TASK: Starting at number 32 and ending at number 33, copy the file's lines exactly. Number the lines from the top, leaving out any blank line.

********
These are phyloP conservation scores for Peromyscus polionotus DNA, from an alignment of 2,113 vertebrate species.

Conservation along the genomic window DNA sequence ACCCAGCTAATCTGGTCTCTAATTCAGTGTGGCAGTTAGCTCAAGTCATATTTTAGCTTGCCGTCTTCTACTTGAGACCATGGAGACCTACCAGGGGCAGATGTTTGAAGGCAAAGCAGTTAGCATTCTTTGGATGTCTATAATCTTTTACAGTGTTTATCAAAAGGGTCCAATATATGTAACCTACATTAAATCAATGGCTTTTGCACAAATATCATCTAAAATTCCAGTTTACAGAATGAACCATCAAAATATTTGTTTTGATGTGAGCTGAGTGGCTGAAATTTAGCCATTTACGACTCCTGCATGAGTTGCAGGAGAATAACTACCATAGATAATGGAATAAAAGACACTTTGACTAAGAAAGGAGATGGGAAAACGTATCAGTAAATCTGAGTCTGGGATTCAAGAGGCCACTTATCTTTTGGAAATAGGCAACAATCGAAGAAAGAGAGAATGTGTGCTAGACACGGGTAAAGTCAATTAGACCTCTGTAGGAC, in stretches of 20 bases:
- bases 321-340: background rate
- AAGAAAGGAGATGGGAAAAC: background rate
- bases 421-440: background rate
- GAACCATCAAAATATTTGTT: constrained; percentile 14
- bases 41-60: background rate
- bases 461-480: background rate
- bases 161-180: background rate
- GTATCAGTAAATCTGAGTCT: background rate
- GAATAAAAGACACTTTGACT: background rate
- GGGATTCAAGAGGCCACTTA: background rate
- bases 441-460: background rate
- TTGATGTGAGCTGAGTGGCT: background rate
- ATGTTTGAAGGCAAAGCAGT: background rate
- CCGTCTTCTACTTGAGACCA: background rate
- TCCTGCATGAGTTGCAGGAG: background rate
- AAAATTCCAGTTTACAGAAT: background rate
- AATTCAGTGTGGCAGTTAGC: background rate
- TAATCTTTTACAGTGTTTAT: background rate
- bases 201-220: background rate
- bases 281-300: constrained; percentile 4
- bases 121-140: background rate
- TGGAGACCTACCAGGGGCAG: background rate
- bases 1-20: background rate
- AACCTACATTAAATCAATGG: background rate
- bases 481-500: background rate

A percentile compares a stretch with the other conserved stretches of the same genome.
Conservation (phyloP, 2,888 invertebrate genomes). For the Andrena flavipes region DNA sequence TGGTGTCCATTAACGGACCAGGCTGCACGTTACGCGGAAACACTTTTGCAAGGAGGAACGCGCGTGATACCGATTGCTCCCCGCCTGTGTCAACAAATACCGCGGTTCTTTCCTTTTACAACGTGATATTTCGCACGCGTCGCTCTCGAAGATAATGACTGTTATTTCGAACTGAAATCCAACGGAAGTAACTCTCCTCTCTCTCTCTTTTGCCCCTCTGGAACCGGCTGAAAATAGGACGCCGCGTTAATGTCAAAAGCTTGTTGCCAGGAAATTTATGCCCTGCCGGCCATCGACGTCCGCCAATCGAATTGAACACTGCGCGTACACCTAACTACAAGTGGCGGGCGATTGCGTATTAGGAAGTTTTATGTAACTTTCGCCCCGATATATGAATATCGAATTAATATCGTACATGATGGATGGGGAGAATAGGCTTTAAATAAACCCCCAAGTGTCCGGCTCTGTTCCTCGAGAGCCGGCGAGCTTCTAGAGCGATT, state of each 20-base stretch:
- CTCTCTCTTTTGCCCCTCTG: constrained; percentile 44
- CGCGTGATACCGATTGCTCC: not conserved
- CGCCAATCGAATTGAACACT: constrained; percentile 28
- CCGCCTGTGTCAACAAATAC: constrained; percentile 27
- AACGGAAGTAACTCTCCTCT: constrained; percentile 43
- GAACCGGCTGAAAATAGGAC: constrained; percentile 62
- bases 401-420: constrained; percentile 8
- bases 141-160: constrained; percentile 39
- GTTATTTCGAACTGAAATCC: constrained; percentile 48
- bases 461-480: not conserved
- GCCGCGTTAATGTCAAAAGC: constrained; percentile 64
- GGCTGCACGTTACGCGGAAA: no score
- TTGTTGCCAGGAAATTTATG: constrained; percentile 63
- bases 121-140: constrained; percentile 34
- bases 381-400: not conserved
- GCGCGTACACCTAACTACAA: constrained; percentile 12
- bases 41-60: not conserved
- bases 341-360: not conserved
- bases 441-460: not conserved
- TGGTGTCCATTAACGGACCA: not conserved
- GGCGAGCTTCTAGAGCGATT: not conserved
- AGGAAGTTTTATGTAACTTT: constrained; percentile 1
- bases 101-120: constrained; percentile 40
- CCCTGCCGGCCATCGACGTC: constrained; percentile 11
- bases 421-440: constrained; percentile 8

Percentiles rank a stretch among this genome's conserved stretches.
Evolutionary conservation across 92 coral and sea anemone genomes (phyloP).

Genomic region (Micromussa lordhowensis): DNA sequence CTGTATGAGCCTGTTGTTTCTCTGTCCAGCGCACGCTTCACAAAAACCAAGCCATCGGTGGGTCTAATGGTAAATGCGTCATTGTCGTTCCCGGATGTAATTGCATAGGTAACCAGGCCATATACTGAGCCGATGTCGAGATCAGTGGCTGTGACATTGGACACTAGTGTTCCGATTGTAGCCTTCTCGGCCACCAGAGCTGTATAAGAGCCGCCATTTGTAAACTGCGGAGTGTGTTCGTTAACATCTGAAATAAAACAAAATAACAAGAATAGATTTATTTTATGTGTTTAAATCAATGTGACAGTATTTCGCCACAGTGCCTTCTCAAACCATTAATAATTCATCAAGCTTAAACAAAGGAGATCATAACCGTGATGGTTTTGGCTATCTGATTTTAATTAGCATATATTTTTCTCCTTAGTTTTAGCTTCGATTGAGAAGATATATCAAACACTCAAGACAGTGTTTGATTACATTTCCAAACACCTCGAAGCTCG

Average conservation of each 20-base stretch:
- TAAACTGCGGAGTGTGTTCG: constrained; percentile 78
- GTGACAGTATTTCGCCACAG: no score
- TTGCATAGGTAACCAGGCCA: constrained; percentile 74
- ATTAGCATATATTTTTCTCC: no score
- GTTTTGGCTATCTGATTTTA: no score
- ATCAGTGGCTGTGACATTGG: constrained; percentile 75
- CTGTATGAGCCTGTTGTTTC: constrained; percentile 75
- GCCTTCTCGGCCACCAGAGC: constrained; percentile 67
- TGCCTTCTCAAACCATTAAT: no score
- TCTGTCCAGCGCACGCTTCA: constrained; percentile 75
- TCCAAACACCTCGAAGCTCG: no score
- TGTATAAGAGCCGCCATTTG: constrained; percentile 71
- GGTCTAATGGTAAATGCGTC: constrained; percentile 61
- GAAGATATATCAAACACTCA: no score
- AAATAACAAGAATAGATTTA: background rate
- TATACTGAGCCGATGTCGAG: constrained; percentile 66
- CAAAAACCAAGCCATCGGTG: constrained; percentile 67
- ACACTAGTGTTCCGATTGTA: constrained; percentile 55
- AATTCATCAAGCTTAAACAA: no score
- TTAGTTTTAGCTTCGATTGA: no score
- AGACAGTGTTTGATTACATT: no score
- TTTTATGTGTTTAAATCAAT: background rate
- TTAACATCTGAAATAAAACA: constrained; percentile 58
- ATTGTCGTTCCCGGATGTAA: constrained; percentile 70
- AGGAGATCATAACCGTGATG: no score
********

- CGCCAATCGAATTGAACACT: constrained; percentile 28
- CCGCCTGTGTCAACAAATAC: constrained; percentile 27